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Google Doodle honors British bone-finder Mary Leakey

100th birthday sketch of humanity's detective

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Google has honored British archaeologist and paleoanthropologist Mary Leakey with a home page Doodle, celebrating a woman who spent over 60 years uncovering the remains of modern humans and their close cousins.

Mary Leakey Google Doodle

Mary Nichol was born on February 6, 1913, and began fossil hunting at the age of 12. In a time when most women were encouraged to concentrate on baby-making and housekeeping, Mary chose instead to work at archaeological digs identifying fossils and working as an illustrator, with the help of her parents.

In 1933 she caused a scandal in the UK after meeting the paleoanthropologist Louis Leakey at Cambridge and agreeing to illustrate his latest dig. Within weeks, Leakey sought a divorce from his then-pregnant wife to marry Mary, a decision that destroyed his career and led to the couple being shunned from polite society – remember, this was a time where the British king was forced to abdicate to marry a divorcée.

After Leakey's wife granted a divorce in 1936, the couple borrowed money, and with only the bare necessities, fled to Olduvai Gorge in Africa's Great Rift Valley, a huge rip between two tectonic plates that has proven a gold mine for finding humanity's early fossil ancestors and the tools they used. Mary spent most of the next 60 years digging in the area, and the Leakey family – Louis, Mary, and their son Richard – have been pivotal in uncovering evidence of our origins as a species.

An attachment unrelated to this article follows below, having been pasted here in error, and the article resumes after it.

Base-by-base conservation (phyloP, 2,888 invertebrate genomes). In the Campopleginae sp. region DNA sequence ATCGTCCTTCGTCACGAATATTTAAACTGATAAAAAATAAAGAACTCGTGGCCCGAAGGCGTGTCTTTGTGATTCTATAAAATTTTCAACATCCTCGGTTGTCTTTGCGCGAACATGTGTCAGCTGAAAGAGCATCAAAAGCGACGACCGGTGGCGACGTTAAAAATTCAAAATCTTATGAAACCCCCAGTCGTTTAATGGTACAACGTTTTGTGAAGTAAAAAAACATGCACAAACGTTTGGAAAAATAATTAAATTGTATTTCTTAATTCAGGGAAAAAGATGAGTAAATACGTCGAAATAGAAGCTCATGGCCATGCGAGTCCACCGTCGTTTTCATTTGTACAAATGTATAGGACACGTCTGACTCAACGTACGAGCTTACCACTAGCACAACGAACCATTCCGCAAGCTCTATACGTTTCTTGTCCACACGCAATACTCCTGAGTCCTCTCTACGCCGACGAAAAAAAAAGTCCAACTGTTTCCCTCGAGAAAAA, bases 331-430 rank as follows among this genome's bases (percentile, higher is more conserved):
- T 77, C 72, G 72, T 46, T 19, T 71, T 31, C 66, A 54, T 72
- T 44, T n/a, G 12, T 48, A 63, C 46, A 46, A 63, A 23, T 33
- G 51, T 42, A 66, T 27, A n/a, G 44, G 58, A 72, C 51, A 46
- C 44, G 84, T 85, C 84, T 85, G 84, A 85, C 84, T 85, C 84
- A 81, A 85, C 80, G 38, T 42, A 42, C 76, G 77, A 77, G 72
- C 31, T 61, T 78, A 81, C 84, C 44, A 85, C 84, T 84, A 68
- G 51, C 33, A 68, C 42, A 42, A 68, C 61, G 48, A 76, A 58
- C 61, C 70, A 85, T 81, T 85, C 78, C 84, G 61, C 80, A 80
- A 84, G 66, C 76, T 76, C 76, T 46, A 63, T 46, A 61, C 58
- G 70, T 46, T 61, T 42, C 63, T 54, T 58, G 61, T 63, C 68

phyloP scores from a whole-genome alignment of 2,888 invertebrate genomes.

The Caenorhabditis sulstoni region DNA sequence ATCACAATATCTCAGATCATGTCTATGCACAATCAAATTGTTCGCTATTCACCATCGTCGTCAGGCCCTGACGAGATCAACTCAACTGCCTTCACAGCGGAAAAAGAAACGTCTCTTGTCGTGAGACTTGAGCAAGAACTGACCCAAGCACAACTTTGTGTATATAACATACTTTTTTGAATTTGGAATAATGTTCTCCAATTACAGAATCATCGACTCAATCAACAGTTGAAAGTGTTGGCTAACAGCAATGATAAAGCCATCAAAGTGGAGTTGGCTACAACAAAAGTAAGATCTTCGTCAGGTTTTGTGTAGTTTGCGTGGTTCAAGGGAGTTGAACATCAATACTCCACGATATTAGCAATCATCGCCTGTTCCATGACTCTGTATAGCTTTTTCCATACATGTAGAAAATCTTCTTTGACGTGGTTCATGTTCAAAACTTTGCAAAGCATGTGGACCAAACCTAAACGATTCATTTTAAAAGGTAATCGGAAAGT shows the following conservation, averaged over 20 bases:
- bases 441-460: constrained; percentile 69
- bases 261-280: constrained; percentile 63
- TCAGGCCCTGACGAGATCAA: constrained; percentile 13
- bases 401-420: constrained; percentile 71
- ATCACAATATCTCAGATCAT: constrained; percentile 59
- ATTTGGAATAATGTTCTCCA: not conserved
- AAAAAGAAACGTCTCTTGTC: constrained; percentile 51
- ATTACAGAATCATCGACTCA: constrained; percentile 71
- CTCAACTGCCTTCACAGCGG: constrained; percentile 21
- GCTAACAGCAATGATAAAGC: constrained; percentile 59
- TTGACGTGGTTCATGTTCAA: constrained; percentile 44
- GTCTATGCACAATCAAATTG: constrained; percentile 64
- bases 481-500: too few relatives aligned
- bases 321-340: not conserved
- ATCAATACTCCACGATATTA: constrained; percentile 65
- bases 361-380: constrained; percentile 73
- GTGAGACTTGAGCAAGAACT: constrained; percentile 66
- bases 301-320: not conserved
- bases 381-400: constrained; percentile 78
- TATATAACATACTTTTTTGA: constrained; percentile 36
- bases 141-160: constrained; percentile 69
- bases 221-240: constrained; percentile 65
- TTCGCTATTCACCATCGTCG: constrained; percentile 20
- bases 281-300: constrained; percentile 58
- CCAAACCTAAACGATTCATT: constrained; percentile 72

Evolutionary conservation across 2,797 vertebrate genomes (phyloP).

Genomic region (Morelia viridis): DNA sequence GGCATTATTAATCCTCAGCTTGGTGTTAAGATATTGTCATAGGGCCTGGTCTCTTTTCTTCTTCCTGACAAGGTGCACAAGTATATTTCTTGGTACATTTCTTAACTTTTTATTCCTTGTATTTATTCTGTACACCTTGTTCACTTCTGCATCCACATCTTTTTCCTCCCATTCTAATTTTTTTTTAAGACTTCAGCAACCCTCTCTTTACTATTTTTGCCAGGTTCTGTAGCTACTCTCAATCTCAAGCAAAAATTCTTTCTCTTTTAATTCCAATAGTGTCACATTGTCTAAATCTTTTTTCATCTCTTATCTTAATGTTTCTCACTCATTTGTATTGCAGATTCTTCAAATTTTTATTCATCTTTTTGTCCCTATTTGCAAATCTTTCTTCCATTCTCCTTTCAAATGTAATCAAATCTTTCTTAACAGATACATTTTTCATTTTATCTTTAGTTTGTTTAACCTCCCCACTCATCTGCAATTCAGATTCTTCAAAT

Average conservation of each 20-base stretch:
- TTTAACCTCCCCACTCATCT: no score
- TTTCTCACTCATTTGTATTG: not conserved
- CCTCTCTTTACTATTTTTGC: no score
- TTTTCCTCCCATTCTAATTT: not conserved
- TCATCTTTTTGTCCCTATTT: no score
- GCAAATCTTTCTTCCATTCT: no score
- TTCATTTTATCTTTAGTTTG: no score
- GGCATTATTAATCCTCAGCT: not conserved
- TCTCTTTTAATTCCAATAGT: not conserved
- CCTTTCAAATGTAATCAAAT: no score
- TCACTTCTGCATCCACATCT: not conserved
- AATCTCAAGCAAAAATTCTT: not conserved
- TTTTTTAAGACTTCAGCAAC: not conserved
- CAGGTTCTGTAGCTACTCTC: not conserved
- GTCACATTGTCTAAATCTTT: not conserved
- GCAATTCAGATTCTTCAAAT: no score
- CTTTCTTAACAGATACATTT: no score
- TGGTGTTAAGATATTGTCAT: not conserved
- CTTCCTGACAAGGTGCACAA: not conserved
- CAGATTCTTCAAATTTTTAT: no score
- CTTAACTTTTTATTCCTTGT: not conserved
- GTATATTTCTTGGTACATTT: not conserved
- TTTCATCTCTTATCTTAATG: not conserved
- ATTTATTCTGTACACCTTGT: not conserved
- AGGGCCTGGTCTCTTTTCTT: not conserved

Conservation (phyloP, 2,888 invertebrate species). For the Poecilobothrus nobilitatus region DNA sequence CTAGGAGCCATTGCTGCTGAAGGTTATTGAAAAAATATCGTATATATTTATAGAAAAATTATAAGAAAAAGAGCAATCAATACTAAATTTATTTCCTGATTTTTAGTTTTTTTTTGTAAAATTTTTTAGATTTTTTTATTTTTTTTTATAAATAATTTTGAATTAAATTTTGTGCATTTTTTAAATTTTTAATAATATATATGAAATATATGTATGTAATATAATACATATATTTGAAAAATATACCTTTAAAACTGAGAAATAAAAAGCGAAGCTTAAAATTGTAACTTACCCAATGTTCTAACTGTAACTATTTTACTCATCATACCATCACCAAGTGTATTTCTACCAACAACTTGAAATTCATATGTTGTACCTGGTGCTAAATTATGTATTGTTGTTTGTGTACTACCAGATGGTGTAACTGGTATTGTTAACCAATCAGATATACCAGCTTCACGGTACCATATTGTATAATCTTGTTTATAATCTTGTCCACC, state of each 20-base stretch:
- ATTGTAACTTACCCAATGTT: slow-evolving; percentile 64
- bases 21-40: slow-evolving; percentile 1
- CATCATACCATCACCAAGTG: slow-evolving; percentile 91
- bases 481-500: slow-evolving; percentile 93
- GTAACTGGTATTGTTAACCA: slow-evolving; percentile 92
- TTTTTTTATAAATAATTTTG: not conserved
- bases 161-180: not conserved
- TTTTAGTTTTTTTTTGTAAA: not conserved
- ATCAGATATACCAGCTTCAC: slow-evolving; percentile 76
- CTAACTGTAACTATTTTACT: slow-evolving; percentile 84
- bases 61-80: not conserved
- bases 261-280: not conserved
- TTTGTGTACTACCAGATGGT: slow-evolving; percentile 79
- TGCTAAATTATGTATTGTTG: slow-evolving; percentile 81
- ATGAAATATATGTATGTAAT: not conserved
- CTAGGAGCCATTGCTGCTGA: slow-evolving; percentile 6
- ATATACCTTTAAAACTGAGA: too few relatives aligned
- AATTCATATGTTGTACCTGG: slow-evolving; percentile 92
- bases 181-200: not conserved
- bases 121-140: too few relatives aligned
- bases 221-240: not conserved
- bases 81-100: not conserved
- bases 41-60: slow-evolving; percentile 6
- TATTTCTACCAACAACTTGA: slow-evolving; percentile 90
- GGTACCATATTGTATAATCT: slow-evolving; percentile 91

Mary Leakey's most significant find was likely the Laetoli footprints, showing that hominids were bipedal as far back as 3.6 million years ago. The footprints are believed to come from a group of three australopithecus afarensis – the same species as the famous Lucy skeleton – whose footprints were preserved as they walked through a volcanic ash field.

Laetoli footprints

No Nike's needed

The couple raised three sons in the wilderness, and as director of the Olduvai site Mary continued the work after the death of her husband in 1972, going on to discover the skulls of two separate hominid ancestors of humanity. She worked there until her death in 1996, occasionally with cigar in hand and her beloved Dalmatians at her heel, which are depicted in the Doodle.

Of the couple's three children, only one chose the family profession, and even then by way of piloting and big-game hunting. Richard Leakey carried on digging and discovered the Turkana Boy, a nearly complete skeleton of a teenaged homo ergaster, a tall, gracile hominid species from 1.6 million years back that is thought to be a close relative of modern man. Richard's daughter Louise is still digging to this day.

Mary Leakey

The Leakey matriarch

What the research of the Leakey's has shown is that modern homo sapiens is just one of many species of hominid that evolved over the last four million years. What caused our rise to current preeminence could be a Bible story, a black monolith, or basic evolutionary pressure, but their work has given us the tools to begin to understand our origins.

As a woman in what was – and still is, to a lesser extent – perceived as a man's field, Mary Leakey inspired a generation of women to get into science, and funded such efforts through The Leakey Foundation. In this hack's opinion, she's one of the finest candidates yet for a Google Doodle. ®

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